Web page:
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EU Statement – United Nations 5th Committee: Human Resources Management: Global HR strategy, HRM Reform, Desirable ranges and Composition report

New York, 16/11/2018 - 21:33, UNIQUE ID: 181116_13
Statements on behalf of the EU

18 November 2018, New York - Statement on behalf of the Member States of the European Union by Laura Demetris, Counsellor, the European Union Delegation to the United Nations, 73rd Session of the General Assembly Fifth Committee Main Session Item 141: Human Resources Management: Global HR strategy, HRM Reform, Desirable ranges and Composition report

--As delivered--

 

 

Madame Chair,

I have the honour to speak on behalf of the 28 Member States of the European Union.

The Candidate Countries Turkey, the former Yugoslav Republic of Macedonia*, Montenegro*, Serbia* and Albania*, the country of the Stabilisation and Association Process and potential candidate Bosnia and Herzegovina, as well as Ukraine, the Republic of Moldova, and Georgia, align themselves with this statement.

Allow me first to thank Mrs. Martha Helena Lopez, Assistant Secretary-General for Human Resources Management for presenting the reports of the Secretary-General and Mr. Carlos Ruiz Massieu, Chairman of ACABQ, for introducing the corresponding reports of his committee.

Madame Chair,

The EU Member States have been a long standing supporter of progressive human resources policy at the UN as well as efforts to reform human resources management. We welcome efforts by the Secretary General to deliver a more modern, nimble, representative and merit-based organisation. We applaud efforts towards a more effective human resources management in this regard and that engages and supports UN Staff.

We therefore welcome the SG's vision of transformed human resource management to realise the new management paradigm, ensuring better use of the United Nation’s resources to support effective programme delivery and mandate implementation. We look forward to discussing his global human resources strategy, including proposals on improved workforce planning, empowering managers in the field, improved recruitment procedures, diversity, enhanced multilingualism among the workforce and performance management which recognises good performance and empowers managers to tackle under-performance, ensuring that the UN's workforce embodies the high standards of efficiency, competence and integrity, as set out in Article 101 of the UN Charter. As such these issues are not only important to improve talent acquisition and management and to transform the UN's management culture, but to uphold the core principles of the Organisation.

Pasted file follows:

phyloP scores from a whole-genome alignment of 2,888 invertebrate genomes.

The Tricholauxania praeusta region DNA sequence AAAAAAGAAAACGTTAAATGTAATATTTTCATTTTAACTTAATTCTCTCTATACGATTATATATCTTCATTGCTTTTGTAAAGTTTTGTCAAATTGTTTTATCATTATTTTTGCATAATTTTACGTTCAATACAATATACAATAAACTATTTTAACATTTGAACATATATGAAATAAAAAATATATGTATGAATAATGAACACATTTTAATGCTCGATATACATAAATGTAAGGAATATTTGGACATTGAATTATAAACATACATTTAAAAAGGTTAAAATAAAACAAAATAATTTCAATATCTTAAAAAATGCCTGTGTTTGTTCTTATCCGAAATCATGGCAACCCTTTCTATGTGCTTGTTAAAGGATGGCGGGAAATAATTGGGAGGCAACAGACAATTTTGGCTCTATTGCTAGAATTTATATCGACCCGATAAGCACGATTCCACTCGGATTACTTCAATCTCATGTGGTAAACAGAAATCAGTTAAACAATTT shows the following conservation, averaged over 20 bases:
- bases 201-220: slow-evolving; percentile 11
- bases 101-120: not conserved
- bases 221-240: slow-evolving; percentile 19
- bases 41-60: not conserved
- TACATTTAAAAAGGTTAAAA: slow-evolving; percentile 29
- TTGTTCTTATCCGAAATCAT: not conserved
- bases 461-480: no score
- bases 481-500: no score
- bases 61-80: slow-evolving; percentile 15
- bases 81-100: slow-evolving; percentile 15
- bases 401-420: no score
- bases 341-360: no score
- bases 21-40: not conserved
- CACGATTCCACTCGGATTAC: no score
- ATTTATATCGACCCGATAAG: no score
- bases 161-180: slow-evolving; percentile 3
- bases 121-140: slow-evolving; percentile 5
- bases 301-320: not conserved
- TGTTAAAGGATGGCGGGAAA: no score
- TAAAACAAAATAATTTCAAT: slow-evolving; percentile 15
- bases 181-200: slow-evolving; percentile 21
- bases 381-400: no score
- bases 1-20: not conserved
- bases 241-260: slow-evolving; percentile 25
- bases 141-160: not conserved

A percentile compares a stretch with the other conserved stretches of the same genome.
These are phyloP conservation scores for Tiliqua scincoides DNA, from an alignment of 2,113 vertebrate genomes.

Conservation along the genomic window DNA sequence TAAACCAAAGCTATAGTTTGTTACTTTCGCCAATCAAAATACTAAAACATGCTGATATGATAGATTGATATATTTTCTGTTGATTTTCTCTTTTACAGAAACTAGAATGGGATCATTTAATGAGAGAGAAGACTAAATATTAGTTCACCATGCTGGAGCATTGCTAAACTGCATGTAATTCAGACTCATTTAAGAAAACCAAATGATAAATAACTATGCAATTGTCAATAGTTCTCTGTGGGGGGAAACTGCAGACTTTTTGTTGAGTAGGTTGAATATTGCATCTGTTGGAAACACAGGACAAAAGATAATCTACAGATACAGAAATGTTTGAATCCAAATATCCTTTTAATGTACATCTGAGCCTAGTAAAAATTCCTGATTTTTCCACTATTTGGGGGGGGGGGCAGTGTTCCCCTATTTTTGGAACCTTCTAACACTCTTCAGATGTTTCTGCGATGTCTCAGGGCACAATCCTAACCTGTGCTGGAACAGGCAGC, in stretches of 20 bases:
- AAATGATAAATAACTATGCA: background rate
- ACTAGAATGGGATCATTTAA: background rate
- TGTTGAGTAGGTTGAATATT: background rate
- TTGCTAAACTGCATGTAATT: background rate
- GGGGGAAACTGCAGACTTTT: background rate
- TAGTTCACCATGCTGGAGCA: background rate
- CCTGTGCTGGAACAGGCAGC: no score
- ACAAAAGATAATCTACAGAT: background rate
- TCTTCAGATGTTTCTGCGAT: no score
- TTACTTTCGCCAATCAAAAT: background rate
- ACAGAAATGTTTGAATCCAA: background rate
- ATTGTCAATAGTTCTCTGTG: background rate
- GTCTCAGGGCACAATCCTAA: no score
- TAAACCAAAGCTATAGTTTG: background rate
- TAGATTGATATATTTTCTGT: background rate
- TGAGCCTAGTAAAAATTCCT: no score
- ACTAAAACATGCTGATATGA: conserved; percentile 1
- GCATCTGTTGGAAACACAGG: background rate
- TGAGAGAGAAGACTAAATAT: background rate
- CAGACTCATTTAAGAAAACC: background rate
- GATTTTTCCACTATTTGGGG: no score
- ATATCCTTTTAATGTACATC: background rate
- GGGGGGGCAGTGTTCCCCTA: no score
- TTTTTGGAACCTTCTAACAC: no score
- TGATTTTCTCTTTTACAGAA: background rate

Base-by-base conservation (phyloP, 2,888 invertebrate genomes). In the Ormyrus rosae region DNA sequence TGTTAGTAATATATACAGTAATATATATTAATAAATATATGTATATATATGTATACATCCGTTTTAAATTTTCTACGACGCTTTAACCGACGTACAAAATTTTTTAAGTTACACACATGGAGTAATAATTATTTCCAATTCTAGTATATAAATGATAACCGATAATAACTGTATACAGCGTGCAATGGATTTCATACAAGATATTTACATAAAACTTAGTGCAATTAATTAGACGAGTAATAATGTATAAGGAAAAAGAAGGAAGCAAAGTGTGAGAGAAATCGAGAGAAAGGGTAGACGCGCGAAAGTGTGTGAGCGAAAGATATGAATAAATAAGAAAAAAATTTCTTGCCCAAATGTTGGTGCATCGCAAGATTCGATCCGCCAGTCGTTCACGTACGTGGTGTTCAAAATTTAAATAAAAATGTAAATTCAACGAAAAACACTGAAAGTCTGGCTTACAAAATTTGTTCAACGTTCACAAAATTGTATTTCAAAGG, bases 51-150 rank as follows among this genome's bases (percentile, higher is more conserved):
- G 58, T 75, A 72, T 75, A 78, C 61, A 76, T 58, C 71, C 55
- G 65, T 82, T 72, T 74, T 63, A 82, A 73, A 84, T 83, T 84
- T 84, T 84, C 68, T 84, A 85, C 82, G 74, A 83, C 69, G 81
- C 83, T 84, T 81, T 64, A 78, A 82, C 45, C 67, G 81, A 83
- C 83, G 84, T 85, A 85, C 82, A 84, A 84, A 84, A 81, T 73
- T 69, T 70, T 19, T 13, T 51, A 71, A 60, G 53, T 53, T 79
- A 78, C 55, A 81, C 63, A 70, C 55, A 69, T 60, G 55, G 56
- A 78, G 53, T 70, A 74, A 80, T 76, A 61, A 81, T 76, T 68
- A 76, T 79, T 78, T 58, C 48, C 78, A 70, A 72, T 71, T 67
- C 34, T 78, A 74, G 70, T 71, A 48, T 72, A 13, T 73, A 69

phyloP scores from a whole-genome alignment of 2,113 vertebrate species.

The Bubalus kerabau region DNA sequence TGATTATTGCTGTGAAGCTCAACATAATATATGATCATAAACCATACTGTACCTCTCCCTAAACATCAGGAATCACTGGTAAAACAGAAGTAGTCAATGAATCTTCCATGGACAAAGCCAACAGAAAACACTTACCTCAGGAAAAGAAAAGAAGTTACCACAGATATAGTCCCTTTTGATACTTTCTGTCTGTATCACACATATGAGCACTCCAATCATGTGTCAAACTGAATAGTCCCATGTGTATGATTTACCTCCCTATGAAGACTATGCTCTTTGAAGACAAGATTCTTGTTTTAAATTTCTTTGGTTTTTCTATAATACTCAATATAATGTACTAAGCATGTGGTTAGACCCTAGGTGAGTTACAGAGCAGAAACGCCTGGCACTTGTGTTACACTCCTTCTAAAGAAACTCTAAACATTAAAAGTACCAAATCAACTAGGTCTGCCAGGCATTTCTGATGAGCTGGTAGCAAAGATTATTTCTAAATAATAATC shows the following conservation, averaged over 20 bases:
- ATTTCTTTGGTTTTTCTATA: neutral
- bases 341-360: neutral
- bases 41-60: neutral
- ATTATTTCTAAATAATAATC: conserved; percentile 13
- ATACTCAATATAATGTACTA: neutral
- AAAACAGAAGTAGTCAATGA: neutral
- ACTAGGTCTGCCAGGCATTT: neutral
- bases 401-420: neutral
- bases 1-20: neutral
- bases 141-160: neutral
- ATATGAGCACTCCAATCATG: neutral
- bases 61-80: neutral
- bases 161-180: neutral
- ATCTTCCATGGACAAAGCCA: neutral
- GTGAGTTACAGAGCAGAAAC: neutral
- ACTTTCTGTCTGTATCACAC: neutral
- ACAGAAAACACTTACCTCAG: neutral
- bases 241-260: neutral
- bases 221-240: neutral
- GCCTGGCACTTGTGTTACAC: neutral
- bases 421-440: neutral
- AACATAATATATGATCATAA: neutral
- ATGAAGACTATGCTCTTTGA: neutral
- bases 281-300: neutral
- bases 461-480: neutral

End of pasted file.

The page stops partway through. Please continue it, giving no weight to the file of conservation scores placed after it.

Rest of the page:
Madame Chair,

We welcome the ongoing efforts of the Secretary-General to realise a workforce that is truly representative of all of the people the Organisation serves. Whilst we applaud the Secretary-General’s commitment to achieve gender parity in his senior appointments, we note with concern that gender imbalance remains a persistent issue in the UN workforce, especially in UN field operations. We also welcome efforts to ensure geographical diversity, in all types of duty stations.

We, as a committee, have already endorsed the idea that more responsibility should be delegated to the field and in turn, that we would strengthen accountability measures. EU Member States are ready to provide their full support to ensuring that the organisation has the tools it needs to drive accountability and delegation of authority. We welcome current proposals that deliver this outcome.

We also welcome efforts to review the organisation policy on mobility. We understand there has been extensive outreach across the organisation to learn from previous experience. We look forward to receiving in 2019 a proposal for a new mobility system that support the nimble and adaptable workforce required for the organisation to effectively deliver on the 2030 Agenda.

The EU Member States are ready to engage constructively with all delegations on this issue and look forward to discussing and agreeing on these items as soon as possible.

 

* The former Yugoslav Republic of Macedonia, Montenegro, Serbia and Albania continue to be part of the Stabilisation and Association Process.

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